The next Olympic Park neighbourhood to slip glacially into existence will be Bridgewater. It'll be a triangular offshoot of Pudding Mill, bounded on three sides by the Greenway, the railway and the City Mill River. During the Olympics it was used for conducting security checks, but since then has been mostly left as fenced-off hardstanding.
Essentially it's six wasted acres, the only bright spot being the allotments along the northern edge.
But plans for Bridgewater's 600 new homes have now been put forward, and allotment holders fear they no longer see quite such a bright future.
Manor Garden Allotments were quietly productive for a century until London won its Olympic bid. In 2007 the original site off Waterden Road was controversially fenced off and flattened to become part of the northern half of the Olympic Park, because promises that the land would be held "in perpetuity" were no match for a global planning onslaught. Two smaller replacement allotments were eventually provided, one off Marsh Lane in Waltham Forest (opened 2013) and the other here at Pudding Mill (opened 2016). It took a season or two to evolve from "a few sheds by the railway" to "lush horticultural vibe" but is now positively the latter. Plotholders worry it may not be for long.
The issues are building heights and lack of sunlight. The remainder of the Bridgewater triangle is to be crammed with housing in order to meet building targets, including six 11-storey apartment blocks. Four of these are planned to rise close to the allotment boundary - two to the southwest and two to the southeast - even though the LLDC once promised lower blocks instead. And once they're built the clear sightlines that plotholders currently enjoy will disappear, making direct sunlight an intermittent rather than permanent feature.
Which brings us to the thorny subject of "how much sunlight is enough sunlight"?
The map on the left comes from LLDC planning documents. In orange and red are all the areas which will receive less than 2 hours direct sunlight on 21st March after the new flats are built. Hardly any orange or red is evident, except in the shadow of sheds and up close to the site boundary. All the rest of the allotments, in green, will still receive more than two hours direct sunlight. This is fine, say the developers, two hours is all you need.
The map on the right comes from an independent study paid for by the allotment holders. This time the red area shows the area which will receive less than 8 hours direct sunlight on 21st March after the new flats are built. It covers about two thirds of the site. The rest of the allotments, in green, will still receive more than eight hours direct sunlight. This is not fine, say the allotment holders, this is "no sunshine" and "will severely restrict the areas that can cultivate vegetables".
So who's right?
The developers have based their figures on official BREguidance on overshadowing.
“It is suggested that, for it to appear adequately sunlit throughout the year, no more than two-fifths and preferably no more than a quarter of any garden or amenity area should be prevented by buildings from receiving any sun at all on 21 March. If, as a result of new development, an existing garden or amenity area does not meet these guidelines, and the area which can receive some sun on 21 March is less than 0.8 times its former value, then the loss of sunlight is likely to be noticeable.”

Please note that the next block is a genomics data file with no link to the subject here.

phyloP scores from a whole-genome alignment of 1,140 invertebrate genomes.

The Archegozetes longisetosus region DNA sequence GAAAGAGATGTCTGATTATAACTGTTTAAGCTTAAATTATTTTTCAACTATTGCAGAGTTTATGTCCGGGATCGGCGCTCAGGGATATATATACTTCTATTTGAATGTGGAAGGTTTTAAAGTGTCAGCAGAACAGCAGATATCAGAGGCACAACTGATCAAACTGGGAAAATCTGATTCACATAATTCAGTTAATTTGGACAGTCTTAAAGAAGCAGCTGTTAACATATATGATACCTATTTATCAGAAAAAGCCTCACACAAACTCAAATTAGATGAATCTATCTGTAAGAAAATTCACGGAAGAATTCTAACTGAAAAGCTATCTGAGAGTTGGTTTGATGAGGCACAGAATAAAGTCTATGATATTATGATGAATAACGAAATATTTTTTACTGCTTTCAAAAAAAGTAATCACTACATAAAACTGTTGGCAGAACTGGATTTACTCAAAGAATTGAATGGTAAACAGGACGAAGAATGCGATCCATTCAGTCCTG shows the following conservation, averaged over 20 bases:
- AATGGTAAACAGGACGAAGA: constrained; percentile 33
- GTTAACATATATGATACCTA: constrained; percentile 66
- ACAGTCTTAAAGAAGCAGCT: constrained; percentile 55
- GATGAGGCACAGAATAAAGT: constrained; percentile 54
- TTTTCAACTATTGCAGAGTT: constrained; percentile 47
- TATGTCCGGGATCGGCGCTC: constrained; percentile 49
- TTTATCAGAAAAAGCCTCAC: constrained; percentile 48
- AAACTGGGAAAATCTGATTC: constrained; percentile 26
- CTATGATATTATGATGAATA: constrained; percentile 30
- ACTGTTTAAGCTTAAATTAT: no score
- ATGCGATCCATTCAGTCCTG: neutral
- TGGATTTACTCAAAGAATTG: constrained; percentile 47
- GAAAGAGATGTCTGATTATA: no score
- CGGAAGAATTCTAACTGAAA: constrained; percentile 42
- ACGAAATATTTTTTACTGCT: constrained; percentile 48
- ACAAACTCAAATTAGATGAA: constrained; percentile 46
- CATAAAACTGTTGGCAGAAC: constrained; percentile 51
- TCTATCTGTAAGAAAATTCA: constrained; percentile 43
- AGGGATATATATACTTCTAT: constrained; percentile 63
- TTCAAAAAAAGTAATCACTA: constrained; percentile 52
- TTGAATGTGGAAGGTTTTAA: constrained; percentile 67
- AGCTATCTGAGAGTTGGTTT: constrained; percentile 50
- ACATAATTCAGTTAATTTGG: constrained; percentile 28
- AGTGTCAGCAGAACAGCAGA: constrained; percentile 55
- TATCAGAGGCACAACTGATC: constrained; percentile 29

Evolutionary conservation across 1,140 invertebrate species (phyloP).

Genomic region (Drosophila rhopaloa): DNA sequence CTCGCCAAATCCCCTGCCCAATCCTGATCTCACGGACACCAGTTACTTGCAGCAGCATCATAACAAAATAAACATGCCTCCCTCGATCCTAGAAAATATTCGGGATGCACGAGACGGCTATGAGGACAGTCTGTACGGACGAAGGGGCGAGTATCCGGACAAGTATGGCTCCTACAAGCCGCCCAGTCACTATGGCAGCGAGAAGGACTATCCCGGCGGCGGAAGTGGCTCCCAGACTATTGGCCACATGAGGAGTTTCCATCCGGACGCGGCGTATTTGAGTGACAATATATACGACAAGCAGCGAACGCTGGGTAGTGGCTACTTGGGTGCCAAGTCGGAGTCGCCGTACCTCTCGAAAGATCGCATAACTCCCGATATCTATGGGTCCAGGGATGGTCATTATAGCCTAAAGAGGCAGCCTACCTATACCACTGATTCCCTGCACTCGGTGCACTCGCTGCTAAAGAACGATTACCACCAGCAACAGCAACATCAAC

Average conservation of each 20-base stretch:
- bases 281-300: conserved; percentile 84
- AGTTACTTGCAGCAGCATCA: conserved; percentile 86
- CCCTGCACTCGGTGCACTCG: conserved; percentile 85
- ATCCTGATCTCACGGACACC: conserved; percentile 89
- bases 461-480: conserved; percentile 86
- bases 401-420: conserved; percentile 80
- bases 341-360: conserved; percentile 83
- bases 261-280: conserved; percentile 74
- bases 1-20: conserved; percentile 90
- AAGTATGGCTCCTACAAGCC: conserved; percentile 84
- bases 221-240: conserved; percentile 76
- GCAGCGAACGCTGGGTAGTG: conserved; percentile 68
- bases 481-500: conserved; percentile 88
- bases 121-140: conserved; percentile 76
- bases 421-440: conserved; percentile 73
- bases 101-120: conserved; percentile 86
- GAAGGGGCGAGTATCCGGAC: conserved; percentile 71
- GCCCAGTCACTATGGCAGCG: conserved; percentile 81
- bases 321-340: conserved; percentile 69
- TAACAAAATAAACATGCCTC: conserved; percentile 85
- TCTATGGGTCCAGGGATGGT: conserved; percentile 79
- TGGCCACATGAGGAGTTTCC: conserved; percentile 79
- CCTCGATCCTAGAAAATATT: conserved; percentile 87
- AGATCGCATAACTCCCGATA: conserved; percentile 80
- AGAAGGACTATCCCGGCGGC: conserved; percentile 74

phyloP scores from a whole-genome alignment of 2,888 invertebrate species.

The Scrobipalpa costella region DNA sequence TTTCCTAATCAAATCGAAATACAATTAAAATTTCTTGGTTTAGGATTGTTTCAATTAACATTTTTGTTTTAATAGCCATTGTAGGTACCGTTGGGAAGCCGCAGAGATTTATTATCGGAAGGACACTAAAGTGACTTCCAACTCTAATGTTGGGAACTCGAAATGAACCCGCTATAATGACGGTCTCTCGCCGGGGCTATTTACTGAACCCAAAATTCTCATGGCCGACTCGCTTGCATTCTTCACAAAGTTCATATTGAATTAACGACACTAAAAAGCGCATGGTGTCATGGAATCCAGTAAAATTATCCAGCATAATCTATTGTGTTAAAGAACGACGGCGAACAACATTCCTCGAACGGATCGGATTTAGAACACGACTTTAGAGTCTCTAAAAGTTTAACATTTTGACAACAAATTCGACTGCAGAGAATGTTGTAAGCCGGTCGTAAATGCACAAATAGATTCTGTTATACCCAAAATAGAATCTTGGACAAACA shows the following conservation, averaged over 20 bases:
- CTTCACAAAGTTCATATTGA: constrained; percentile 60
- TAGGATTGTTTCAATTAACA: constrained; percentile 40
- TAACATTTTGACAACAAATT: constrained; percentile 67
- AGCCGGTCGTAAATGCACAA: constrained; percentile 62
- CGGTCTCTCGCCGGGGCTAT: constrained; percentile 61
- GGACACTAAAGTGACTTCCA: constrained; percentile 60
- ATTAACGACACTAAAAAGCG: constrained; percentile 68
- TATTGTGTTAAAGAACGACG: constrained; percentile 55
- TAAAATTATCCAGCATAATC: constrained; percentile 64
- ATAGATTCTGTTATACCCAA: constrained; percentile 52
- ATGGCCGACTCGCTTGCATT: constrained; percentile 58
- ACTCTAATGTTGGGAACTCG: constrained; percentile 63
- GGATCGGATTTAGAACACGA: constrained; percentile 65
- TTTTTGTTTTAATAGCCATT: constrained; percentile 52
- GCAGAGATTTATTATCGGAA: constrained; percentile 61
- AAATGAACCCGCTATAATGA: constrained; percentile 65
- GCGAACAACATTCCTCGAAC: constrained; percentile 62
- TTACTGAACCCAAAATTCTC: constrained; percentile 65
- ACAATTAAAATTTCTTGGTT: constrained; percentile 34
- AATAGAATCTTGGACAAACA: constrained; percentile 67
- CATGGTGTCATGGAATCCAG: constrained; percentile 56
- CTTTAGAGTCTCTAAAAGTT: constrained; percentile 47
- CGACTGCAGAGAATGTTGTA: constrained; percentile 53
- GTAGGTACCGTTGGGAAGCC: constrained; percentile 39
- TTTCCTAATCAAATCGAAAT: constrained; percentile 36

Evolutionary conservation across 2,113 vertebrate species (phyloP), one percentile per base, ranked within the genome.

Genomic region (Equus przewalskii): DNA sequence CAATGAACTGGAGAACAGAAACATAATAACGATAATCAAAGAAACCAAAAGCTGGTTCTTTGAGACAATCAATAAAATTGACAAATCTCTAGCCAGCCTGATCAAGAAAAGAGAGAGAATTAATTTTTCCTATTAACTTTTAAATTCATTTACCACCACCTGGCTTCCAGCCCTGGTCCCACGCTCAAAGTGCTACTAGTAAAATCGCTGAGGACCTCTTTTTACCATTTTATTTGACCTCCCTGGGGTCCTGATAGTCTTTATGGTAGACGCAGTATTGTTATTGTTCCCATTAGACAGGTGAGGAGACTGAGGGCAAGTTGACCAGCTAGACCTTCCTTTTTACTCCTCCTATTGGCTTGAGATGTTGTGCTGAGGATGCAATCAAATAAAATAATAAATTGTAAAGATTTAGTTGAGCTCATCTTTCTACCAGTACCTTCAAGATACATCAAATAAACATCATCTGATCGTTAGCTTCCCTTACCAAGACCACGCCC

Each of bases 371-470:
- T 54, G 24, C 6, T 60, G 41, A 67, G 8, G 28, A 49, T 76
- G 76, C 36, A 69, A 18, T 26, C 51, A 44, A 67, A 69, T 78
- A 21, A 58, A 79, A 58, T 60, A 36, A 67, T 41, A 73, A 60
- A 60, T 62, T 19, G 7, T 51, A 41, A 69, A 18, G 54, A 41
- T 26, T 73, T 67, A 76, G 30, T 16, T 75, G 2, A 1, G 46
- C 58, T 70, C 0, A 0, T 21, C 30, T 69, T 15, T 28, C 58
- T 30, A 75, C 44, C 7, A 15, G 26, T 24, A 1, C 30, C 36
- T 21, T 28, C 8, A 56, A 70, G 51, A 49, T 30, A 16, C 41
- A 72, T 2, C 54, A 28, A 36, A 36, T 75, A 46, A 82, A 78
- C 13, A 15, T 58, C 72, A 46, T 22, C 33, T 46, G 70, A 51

In this case all of the allotments will receive some sun on March 21st, indeed bar a few shed doors the entire site gets at least two hours. That'll be why the planning documents say "the Pudding Mill Allotments meet the BRE Guideline recommendation for amenity spaces with the proposal in place." This is exactly the kind of thing most planning applications say, not just this one. Fret not, your vegetables will still grow.
The allotment holders have instead picked 8 hours as their threshold, a rather tougher threshold to beat (especially when the spring equinox sees only 12 hours of daylight). At present the whole site easily exceeds eight hours, the only significantly shadowy local presence being a 135m tall skyscraper 200m away. A bunch of highrise flats around the perimeter would diminish that total somewhat, but it seems an exaggeration to describe less than 8 hours as "no sunshine".
I don't have a garden so I don't know what the appropriate sunshine threshold for vegetable cultivation should be. I do know that my north facing balcony gets no sun whatsoever on 21st March, and only a brief splash mid-afternoon during the summer, but that plants still grow. They seem to thrive on daylight rather than direct sunlight, as many plants do, but I'm not sure to what extent allotment-type growth relies on direct contact with the sun. However I assume that a substantial number of shadowy allotments exist across the country which fail to meet the 8hr+ criterion yet still manage to produce prize-winning veg.
The Pudding Mill Allotments won't be quite so pleasant once they're rubbing up against a building site and then a cluster of 38m-high flats. But to claim that "the LLDC's current plans may mean the end for our allotments" does seem somewhat of an overreaction. If you were planning on moving into one of Bridgewater's new apartments at the end of the decade, it might be wise to put your name down on the waiting list now.